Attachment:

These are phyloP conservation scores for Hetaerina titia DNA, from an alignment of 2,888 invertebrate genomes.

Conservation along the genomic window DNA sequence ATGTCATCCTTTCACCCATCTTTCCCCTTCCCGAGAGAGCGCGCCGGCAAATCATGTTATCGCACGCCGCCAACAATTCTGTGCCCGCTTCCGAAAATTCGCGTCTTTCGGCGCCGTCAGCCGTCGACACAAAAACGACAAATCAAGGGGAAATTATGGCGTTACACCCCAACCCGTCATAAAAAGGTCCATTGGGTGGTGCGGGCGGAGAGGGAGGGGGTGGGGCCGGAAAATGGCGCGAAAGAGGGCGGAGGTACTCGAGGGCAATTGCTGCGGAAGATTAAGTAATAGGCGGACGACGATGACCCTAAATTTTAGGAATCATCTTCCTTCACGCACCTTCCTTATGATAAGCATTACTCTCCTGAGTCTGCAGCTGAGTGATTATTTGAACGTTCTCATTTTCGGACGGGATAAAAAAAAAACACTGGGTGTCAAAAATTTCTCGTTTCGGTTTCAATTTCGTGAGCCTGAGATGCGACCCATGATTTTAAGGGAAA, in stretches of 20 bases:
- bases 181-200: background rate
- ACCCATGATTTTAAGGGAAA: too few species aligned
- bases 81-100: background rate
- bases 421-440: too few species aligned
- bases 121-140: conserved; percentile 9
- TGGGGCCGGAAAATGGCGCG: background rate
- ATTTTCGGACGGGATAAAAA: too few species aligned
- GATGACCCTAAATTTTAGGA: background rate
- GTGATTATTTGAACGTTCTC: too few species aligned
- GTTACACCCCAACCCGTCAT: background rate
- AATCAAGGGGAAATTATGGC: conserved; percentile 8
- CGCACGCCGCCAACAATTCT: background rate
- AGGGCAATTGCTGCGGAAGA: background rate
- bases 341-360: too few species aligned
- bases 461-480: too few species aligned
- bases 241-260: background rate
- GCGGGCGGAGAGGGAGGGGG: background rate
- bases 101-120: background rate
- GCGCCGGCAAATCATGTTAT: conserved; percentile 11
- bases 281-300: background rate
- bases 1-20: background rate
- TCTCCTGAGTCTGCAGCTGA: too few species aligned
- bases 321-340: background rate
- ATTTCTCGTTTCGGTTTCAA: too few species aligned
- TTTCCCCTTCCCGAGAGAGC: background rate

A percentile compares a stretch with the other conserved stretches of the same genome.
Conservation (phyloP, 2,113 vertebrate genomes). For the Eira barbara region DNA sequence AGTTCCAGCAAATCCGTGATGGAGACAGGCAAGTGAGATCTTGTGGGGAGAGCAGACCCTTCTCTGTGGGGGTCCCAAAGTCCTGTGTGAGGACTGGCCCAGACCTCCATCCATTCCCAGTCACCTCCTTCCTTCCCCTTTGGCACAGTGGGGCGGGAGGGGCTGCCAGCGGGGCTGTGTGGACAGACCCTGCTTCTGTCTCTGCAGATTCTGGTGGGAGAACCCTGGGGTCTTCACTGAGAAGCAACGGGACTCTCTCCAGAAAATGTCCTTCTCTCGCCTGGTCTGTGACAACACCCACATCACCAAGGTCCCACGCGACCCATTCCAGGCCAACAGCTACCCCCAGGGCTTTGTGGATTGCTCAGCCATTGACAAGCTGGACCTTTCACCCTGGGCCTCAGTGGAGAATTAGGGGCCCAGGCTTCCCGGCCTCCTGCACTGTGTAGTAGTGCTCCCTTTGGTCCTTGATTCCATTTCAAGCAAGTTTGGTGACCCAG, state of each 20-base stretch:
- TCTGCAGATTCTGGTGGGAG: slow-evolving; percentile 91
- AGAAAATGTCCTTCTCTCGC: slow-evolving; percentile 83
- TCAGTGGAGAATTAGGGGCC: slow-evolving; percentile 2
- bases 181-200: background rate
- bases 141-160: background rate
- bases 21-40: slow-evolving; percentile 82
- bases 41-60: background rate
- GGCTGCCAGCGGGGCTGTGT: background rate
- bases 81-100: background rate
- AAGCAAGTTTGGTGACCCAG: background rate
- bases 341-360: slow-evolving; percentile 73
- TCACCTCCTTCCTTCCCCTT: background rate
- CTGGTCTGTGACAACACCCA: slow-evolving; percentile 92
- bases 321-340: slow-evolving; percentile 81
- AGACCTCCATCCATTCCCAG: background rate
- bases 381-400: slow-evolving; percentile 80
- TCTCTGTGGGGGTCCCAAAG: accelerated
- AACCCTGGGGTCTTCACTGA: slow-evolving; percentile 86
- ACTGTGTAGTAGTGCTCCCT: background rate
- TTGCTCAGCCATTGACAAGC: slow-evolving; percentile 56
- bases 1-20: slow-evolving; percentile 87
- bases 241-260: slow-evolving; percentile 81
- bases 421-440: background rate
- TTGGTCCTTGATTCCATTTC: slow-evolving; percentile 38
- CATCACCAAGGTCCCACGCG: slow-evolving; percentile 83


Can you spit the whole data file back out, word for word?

These are phyloP conservation scores for Hetaerina titia DNA, from an alignment of 2,888 invertebrate genomes.

Conservation along the genomic window DNA sequence ATGTCATCCTTTCACCCATCTTTCCCCTTCCCGAGAGAGCGCGCCGGCAAATCATGTTATCGCACGCCGCCAACAATTCTGTGCCCGCTTCCGAAAATTCGCGTCTTTCGGCGCCGTCAGCCGTCGACACAAAAACGACAAATCAAGGGGAAATTATGGCGTTACACCCCAACCCGTCATAAAAAGGTCCATTGGGTGGTGCGGGCGGAGAGGGAGGGGGTGGGGCCGGAAAATGGCGCGAAAGAGGGCGGAGGTACTCGAGGGCAATTGCTGCGGAAGATTAAGTAATAGGCGGACGACGATGACCCTAAATTTTAGGAATCATCTTCCTTCACGCACCTTCCTTATGATAAGCATTACTCTCCTGAGTCTGCAGCTGAGTGATTATTTGAACGTTCTCATTTTCGGACGGGATAAAAAAAAAACACTGGGTGTCAAAAATTTCTCGTTTCGGTTTCAATTTCGTGAGCCTGAGATGCGACCCATGATTTTAAGGGAAA, in stretches of 20 bases:
- bases 181-200: background rate
- ACCCATGATTTTAAGGGAAA: too few species aligned
- bases 81-100: background rate
- bases 421-440: too few species aligned
- bases 121-140: conserved; percentile 9
- TGGGGCCGGAAAATGGCGCG: background rate
- ATTTTCGGACGGGATAAAAA: too few species aligned
- GATGACCCTAAATTTTAGGA: background rate
- GTGATTATTTGAACGTTCTC: too few species aligned
- GTTACACCCCAACCCGTCAT: background rate
- AATCAAGGGGAAATTATGGC: conserved; percentile 8
- CGCACGCCGCCAACAATTCT: background rate
- AGGGCAATTGCTGCGGAAGA: background rate
- bases 341-360: too few species aligned
- bases 461-480: too few species aligned
- bases 241-260: background rate
- GCGGGCGGAGAGGGAGGGGG: background rate
- bases 101-120: background rate
- GCGCCGGCAAATCATGTTAT: conserved; percentile 11
- bases 281-300: background rate
- bases 1-20: background rate
- TCTCCTGAGTCTGCAGCTGA: too few species aligned
- bases 321-340: background rate
- ATTTCTCGTTTCGGTTTCAA: too few species aligned
- TTTCCCCTTCCCGAGAGAGC: background rate

A percentile compares a stretch with the other conserved stretches of the same genome.
Conservation (phyloP, 2,113 vertebrate genomes). For the Eira barbara region DNA sequence AGTTCCAGCAAATCCGTGATGGAGACAGGCAAGTGAGATCTTGTGGGGAGAGCAGACCCTTCTCTGTGGGGGTCCCAAAGTCCTGTGTGAGGACTGGCCCAGACCTCCATCCATTCCCAGTCACCTCCTTCCTTCCCCTTTGGCACAGTGGGGCGGGAGGGGCTGCCAGCGGGGCTGTGTGGACAGACCCTGCTTCTGTCTCTGCAGATTCTGGTGGGAGAACCCTGGGGTCTTCACTGAGAAGCAACGGGACTCTCTCCAGAAAATGTCCTTCTCTCGCCTGGTCTGTGACAACACCCACATCACCAAGGTCCCACGCGACCCATTCCAGGCCAACAGCTACCCCCAGGGCTTTGTGGATTGCTCAGCCATTGACAAGCTGGACCTTTCACCCTGGGCCTCAGTGGAGAATTAGGGGCCCAGGCTTCCCGGCCTCCTGCACTGTGTAGTAGTGCTCCCTTTGGTCCTTGATTCCATTTCAAGCAAGTTTGGTGACCCAG, state of each 20-base stretch:
- TCTGCAGATTCTGGTGGGAG: slow-evolving; percentile 91
- AGAAAATGTCCTTCTCTCGC: slow-evolving; percentile 83
- TCAGTGGAGAATTAGGGGCC: slow-evolving; percentile 2
- bases 181-200: background rate
- bases 141-160: background rate
- bases 21-40: slow-evolving; percentile 82
- bases 41-60: background rate
- GGCTGCCAGCGGGGCTGTGT: background rate
- bases 81-100: background rate
- AAGCAAGTTTGGTGACCCAG: background rate
- bases 341-360: slow-evolving; percentile 73
- TCACCTCCTTCCTTCCCCTT: background rate
- CTGGTCTGTGACAACACCCA: slow-evolving; percentile 92
- bases 321-340: slow-evolving; percentile 81
- AGACCTCCATCCATTCCCAG: background rate
- bases 381-400: slow-evolving; percentile 80
- TCTCTGTGGGGGTCCCAAAG: accelerated
- AACCCTGGGGTCTTCACTGA: slow-evolving; percentile 86
- ACTGTGTAGTAGTGCTCCCT: background rate
- TTGCTCAGCCATTGACAAGC: slow-evolving; percentile 56
- bases 1-20: slow-evolving; percentile 87
- bases 241-260: slow-evolving; percentile 81
- bases 421-440: background rate
- TTGGTCCTTGATTCCATTTC: slow-evolving; percentile 38
- CATCACCAAGGTCCCACGCG: slow-evolving; percentile 83